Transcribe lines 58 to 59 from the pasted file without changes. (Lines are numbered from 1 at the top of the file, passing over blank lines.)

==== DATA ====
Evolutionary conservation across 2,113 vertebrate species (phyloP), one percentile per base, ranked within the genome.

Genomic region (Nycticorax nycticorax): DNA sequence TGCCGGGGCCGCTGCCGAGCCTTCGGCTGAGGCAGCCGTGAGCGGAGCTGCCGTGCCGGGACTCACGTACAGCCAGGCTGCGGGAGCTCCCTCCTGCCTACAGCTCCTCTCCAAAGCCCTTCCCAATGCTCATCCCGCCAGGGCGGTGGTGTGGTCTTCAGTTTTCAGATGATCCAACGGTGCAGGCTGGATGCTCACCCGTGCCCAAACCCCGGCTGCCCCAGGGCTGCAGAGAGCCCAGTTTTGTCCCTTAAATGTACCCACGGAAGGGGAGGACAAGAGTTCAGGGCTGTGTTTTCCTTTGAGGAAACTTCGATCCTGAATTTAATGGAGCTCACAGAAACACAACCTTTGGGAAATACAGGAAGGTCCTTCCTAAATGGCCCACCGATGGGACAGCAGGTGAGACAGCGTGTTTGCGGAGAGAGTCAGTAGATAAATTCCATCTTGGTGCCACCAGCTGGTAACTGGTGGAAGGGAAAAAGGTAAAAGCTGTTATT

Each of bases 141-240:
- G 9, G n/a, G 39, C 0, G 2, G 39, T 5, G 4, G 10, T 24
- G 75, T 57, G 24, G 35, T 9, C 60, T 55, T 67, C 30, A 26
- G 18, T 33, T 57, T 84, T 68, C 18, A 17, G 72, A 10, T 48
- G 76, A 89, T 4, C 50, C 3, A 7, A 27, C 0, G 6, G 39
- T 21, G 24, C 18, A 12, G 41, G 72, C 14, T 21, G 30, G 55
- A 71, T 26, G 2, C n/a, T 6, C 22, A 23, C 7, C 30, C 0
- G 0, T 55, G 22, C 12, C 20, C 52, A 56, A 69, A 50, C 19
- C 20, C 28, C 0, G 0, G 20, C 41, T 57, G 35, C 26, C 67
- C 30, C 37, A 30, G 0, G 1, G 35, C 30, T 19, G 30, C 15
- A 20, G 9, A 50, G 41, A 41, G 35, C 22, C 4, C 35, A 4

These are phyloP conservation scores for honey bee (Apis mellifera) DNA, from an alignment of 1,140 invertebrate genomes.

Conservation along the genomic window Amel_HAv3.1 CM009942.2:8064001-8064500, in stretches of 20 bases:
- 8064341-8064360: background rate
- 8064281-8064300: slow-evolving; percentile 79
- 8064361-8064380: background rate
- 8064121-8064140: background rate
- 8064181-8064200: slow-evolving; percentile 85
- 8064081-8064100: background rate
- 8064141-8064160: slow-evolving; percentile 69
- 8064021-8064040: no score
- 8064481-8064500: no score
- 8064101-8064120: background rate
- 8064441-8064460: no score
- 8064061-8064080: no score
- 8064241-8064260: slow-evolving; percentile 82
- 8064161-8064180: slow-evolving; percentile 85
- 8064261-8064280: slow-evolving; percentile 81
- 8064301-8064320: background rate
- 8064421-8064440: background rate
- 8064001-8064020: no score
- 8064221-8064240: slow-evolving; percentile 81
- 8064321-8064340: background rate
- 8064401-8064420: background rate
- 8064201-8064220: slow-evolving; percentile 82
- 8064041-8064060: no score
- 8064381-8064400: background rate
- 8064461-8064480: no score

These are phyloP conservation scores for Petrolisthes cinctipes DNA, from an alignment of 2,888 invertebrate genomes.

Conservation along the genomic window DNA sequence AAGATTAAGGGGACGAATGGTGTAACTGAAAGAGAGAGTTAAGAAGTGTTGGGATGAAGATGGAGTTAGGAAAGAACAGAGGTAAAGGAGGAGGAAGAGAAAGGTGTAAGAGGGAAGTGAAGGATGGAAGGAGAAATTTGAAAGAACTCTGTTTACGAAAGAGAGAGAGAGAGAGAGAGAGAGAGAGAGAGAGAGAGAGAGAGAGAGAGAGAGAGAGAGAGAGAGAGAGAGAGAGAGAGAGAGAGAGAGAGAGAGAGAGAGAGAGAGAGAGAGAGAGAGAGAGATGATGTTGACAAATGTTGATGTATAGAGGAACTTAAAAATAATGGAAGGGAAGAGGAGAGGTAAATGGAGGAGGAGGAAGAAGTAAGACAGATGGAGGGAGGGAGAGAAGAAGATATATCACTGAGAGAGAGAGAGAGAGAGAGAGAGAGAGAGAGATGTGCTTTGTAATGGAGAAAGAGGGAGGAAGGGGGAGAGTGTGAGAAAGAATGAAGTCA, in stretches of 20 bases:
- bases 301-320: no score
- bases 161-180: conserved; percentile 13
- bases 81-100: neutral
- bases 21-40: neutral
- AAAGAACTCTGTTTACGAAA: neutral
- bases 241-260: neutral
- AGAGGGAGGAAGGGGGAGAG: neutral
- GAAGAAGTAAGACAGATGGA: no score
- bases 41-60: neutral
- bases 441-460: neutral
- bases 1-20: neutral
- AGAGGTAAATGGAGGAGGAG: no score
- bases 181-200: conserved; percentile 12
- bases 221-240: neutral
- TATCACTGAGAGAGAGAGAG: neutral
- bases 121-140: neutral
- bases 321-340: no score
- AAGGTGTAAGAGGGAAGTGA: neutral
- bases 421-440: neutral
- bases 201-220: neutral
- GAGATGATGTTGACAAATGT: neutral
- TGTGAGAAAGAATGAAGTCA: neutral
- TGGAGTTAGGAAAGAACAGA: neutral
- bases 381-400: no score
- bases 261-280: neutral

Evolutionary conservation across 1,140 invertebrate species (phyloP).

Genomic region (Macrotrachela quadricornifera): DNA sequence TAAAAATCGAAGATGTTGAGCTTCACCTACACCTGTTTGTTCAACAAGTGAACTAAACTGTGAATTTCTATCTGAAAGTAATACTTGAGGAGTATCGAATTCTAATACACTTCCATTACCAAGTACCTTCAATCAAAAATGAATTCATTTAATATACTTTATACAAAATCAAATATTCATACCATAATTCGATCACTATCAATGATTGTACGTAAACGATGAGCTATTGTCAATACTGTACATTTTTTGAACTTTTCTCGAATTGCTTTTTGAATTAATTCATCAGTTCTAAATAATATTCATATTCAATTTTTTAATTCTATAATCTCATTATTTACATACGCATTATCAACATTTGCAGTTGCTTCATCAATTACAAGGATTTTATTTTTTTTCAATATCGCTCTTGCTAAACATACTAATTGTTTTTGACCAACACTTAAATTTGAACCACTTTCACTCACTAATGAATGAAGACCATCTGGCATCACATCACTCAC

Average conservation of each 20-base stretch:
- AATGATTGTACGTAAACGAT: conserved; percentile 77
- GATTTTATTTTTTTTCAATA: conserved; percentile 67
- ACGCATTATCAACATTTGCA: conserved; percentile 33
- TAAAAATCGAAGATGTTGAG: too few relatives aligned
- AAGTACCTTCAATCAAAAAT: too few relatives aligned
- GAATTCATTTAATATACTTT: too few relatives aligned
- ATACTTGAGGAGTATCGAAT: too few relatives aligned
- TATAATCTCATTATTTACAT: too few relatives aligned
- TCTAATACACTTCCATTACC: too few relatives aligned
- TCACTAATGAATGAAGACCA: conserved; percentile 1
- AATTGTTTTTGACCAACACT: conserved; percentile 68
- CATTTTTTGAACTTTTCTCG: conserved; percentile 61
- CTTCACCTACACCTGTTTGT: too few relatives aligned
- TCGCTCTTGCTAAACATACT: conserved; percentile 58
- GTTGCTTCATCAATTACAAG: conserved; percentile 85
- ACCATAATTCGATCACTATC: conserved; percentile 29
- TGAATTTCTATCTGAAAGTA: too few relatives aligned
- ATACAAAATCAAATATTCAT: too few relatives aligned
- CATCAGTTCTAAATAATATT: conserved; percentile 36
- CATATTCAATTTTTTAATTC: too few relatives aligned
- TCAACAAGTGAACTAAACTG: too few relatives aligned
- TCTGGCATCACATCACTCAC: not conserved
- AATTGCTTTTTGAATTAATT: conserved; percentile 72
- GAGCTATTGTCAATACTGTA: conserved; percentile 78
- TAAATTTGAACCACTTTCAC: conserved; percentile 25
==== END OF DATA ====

- bases 121-140: neutral
- bases 321-340: no score